The good news: it's the beginning of the end. The general campaign is underway, and we're finally slouching towards November. Not the home stretch yet, but one can harbor a glimmer of hope that this longest campaign season ever will eventually end.
The bad news: the debate is already off the rails, and misinformation is swirling like balloons at the convention. Here are some low-lights, mostly re tax policy, along with a highly naïve plea for a better debate.
We won't get fooled again: There's a new and fascinating sleight of hand in the McCain economic plan that's worth some close attention. A few weeks ago, I posted this piece noting that the ten-year cost of McCain's tax cuts amount to $5.7 trillion. Well, according to a new analysis by the same group (the Tax Policy Center, or TPC), his plans have changed, and the cost of the cuts is significantly reduced, down to $3.7 trillion (Obama's tax plan costs one trillion less, according to the TPC). How'd that happen?
One of the ways they cut the costs was to employ the same kinds of phase-ins and sunsets that the Bushies used to disguise the true costs of their tax cuts. In this particular card trick, you hold down the revenue losses by scheduling your tax cuts to end in a given year. That way, when the authorities score the plan (estimate its impact on the budget), it costs less than if the revenue losses kept piling up.
But, and note the connection to the very debate we're having today, when the day's over and the sun is scheduled to set, i.e., the time comes for the tax cuts to expire, you a) insist on making them permanent, and b) accuse anyone who disagrees of raising taxes. As we speak, Congressional Republicans are running around yelling that the Democrats are trying to pass the largest tax increase in history.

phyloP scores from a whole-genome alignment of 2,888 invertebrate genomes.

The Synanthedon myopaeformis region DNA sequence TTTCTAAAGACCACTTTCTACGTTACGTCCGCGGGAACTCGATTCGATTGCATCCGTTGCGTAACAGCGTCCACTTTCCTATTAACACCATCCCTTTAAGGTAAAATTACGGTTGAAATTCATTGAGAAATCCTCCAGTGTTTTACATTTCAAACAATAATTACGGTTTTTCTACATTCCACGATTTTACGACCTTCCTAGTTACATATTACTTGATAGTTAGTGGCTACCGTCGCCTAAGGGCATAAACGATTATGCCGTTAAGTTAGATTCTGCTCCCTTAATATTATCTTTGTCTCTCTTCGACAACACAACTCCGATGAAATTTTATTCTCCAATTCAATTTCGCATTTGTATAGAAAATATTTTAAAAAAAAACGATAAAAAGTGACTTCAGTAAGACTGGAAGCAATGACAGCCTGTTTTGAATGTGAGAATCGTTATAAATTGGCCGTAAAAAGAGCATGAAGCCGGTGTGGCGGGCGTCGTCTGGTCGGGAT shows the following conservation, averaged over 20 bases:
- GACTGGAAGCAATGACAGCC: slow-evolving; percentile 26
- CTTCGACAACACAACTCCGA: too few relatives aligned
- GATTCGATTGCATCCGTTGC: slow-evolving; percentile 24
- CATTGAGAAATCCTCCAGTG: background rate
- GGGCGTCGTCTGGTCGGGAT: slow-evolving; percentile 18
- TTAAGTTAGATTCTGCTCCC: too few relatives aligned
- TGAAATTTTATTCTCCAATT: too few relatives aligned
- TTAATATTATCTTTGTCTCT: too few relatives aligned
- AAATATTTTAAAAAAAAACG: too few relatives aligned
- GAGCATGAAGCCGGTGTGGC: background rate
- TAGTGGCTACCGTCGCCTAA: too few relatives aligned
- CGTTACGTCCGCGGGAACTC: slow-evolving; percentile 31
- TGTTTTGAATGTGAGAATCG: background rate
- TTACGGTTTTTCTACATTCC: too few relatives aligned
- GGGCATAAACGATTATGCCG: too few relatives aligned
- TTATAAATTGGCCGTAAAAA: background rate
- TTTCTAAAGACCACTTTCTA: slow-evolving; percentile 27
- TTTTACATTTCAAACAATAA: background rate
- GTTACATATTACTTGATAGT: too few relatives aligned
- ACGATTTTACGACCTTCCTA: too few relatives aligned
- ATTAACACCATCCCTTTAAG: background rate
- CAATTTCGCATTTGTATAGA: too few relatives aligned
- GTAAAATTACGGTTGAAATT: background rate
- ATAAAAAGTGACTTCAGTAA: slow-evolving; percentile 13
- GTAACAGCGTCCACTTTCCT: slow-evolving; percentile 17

The TPC recognizes this tactic: "like President Bush's tax cuts, the true cost of McCain's policies may be masked by phase-ins and sunsets...that reduce the estimated costs." They score the phase-ins and sunsets as cutting about $400 billion off of McCain's price tag, but the Obama campaign finds that "measured realistically McCain's tax cuts would be well more than $1 trillion more expensive than the Tax Policy Center estimates."
Noise and Fog: Basically, McCain's line on this is that he's the big tax cutter and Obama's going to raise your taxes through the roof. That's not just a little bit wrong, as in "I'm exaggerating a real difference to make my case." It's a lot wrong.
As noted, according the TPC, compared to scheduled law, which is the way these ideas are scored in the budget, they both cut taxes pretty deeply. But the similarities stop there.
Tables 1 and 6 in the TPC report (link above) tell the story. Obama's middle class tax cut is more than three times bigger than McCain's (about $1,000 vs. $300); 81% of households get a tax cut under O's plan; for McCain, it's 56%.
The biggest differences are at the top of the scale. Obama allows the Bush cuts to sunset for those with incomes over $250,000, which ends up as an average tax increase of $116,000 for the top 1%. Conversely, McCain's biggest cuts go to the top 1%, whose tax liability falls by over $45,000.
Upstaircase, Downstaircase: While the TPC's work is extremely useful for quantifying the candidate's priorities re tax policy, their analysis is by definition incomplete. As we've seen, McCain has changed his plan, both in terms of the timing tricks just noted, as well as scaling back his ambitions (e.g., according the TPC analysis, he no longer eliminates the alternative minimum tax--his website as of Sunday morning, 6/15, however, still says its toast).